Dinah Washington

DEC-DINAHBorn Ruth Lee Jones on August 29, 1924, in Tuscaloosa Alabama, Dinah Washington, an Alabama Jazz and Rock & Roll Hall of Fame member, was known as the “Queen of the Blues. With a string of hits during the 1950s, she became the most popular African American female recording artist of the decade. Washington had three songs – Unforgettable, Teach Me Tonight, and What A Diff’rence A Day Makes were entered into the Grammy Hall of Fame.  In 1993 the United States Postal Service issued the Dinah Washington commemorative postage stamp and in 2009 the city of Tuscaloosa, Alabama, renamed the section of 30th Avenue between 15th Street and Kaulton Park “Dinah Washington Avenue.”

Like many great singers, Washington’s music career started in the church where spirituals comprised most of her singing repertoire during her early years. However, Washington’s passion and future musical success was in Jazz, R&B and the Blues. She learned to play the piano from her mother, who played at St. Luke’s Baptist Church in Chicago. At the age of 15, Washington won an amateur talent contest at the Regal Theatre and began performing in nightclubs as a jazz pianist and vocalist. The following year Washington became a member of the Sallie Martin Gospel Singers.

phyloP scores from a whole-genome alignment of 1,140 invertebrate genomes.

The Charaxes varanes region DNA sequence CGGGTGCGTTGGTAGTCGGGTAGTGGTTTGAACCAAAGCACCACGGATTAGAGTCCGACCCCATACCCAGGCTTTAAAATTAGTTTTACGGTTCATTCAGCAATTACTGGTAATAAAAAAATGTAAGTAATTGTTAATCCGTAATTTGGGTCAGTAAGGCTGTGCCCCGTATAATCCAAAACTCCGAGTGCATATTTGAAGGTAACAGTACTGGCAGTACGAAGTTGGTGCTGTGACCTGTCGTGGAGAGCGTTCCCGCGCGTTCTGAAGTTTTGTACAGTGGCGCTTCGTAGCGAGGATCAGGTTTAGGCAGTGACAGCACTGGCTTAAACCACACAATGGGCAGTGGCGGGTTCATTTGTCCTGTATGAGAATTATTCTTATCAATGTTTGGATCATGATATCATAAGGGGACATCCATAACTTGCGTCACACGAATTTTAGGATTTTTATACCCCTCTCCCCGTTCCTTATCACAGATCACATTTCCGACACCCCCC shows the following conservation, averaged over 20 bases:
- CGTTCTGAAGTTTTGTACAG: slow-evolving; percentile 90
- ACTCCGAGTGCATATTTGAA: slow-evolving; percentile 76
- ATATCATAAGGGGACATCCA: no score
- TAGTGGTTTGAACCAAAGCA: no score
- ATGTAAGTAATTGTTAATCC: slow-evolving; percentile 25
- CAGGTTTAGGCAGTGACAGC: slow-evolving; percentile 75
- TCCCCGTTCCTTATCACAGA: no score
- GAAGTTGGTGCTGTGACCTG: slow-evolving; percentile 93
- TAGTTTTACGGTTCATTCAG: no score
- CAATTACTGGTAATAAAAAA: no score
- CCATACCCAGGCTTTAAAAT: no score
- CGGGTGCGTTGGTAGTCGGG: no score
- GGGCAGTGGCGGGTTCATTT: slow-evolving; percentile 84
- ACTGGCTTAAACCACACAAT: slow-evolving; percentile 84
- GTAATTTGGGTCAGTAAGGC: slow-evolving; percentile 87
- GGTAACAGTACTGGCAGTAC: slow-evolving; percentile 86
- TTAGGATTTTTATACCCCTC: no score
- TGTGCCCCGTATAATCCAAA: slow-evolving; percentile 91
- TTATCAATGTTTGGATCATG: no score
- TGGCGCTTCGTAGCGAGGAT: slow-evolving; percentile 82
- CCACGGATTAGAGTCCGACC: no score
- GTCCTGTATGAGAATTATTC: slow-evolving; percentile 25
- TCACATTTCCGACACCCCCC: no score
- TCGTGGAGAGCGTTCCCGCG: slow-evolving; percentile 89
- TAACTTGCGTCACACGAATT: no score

In 1942 after listening to a Washington performance at the Garrick Stage Bar talent agent Joe Glaser recommended her to Lionel Hampton and the following year Washington joined the Lionel Hampton Orchestra. During her time at the Garrick Stage Bar a patron of the bar could listen to Washington perform upstairs and stroll downstairs to hear Billie Holiday, Washington’s idol, perform. From 1943 to 1946 Washington toured with the Lionel Hampton Orchestra and had her first hit Evil Gal Blues, which was followed by Salty Papa Blues, both appearing on Billboard’s Harlem Hit Parade. Washington signed as a solo artist with Mercury Records in 1946, cutting her ties with the Lionel Hampton Orchestra.

Washington’s first record at Mercury Records was Ain’t Misbehavin’, which landed her at number 6 on the R&B charts. Ain’t Misbehavin’ was the first of many hits for Washington. From 1948 to 1955 she produced 27 Top Ten hits on the R&B charts, with 2 hitting number one: Am I Asking Too Much and Baby Get Lost.  In 1959 Washington crossed over into the mainstream pop market withWhat A Diff’rence A Day Makes and at the 2nd Annual Grammy Awards What A Diff’rence A DayMakes earned Washington a Grammy for best Rhythm & Blues Performance.  Washington’s success continued into the 1960’s, scoring 2 more number 1 R&B hits: Baby (You’ve Got What It Takes) and A Rockin’ Good Way (To Mess Around and Fall in Love). Both songs were duets with Brook Benton.

Washington worked with some of the world’s greatest musicians including Count Basie, Duke Ellington, Lionel Hampton, Quincy Jones, Brook Benton, and drummer Max Roach just to name a few. Her talents landed her performances at the most prestigious national and international Jazz festivals and a royal performance at the London Palladium before Queen Elizabeth. Unfortunately, On December 14, 1963, at the young age of 39, Dinah Washington’s life and her magical voice ended due to an accidental overdose of alcohol and diet pills.